At least they left the fence posts

Re: At least they left the fence posts

Postby COGGY » Thu May 05, 2016 7:16 pm

Hi
How long is the fence? Maybe you could grow things in front of it, therefore hiding a fence that you do not like. I agree that the situation is wrong, but really it should have been sorted immediately the panels were changed.
Sometimes the aggro is just not worth it. Only you can decide which scenario is worse for you.. Coggy
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Re: At least they left the fence posts

Postby arborlad » Thu May 05, 2016 7:42 pm

takeafence wrote:..... what’s to stop them simply reinstating their panels again at any point in this process?



These: http://www.ironmongerydirect.co.uk/prod ... sed/956916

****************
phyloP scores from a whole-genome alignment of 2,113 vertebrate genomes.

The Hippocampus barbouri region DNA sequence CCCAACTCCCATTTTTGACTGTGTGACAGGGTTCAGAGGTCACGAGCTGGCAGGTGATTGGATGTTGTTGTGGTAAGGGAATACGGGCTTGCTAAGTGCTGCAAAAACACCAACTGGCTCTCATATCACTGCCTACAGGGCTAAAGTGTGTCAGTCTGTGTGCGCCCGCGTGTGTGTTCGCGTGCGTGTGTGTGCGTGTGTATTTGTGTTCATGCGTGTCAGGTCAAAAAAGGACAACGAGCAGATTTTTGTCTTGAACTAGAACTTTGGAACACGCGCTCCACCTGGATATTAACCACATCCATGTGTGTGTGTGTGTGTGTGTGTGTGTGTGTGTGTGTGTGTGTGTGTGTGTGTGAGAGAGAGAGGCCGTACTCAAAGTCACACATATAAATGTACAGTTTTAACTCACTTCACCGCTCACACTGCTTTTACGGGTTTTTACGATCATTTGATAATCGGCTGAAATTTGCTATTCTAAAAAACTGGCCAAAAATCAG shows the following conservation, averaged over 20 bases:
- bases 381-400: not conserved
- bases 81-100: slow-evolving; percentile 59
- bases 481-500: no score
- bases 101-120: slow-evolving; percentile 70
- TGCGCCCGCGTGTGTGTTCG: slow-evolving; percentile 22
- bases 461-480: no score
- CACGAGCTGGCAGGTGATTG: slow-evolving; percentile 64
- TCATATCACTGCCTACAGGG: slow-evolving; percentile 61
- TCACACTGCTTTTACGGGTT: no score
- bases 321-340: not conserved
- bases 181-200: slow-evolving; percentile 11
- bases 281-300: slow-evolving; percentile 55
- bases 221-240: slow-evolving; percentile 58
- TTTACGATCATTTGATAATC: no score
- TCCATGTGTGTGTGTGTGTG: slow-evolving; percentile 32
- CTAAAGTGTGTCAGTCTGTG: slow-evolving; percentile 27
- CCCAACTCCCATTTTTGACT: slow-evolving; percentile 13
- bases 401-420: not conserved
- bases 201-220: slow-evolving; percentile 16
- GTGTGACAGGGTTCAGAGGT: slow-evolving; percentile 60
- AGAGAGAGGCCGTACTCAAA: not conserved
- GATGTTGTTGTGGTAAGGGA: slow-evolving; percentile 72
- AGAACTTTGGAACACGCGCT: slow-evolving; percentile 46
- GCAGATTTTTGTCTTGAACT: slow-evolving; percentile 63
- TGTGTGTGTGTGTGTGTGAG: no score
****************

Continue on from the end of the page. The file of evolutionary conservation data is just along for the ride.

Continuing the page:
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Re: At least they left the fence posts

Postby takeafence » Thu May 05, 2016 8:21 pm

Thank you for all of your responses. So much controversy has been raised over these actions. We have had many discussions and viewpoints raised with us on this matter over the last six months.

We did complain the next day, but the old panels had already been destroyed.
Replacing their new fence panels with our own new ones, we had considered. But nothing to stop them removing our new ones and putting theirs back in again.
Owning the posts is an interesting argument. Any case law around that? Might we have been in a worse situation if they had taken the posts as well and instated their own?
The issue around moving house is something that has concerned us. Not that we are planning on moving, but it would resurface if we did.
We couldn’t see any value in sending a solicitor letter. Subsequent legal proceedings could cost far more than the fence.

We have some fantastic news though.
Out of the blue, after six months, we have received a full apology.
We also have an affirmation that the fence belongs to us.
Halleluiah!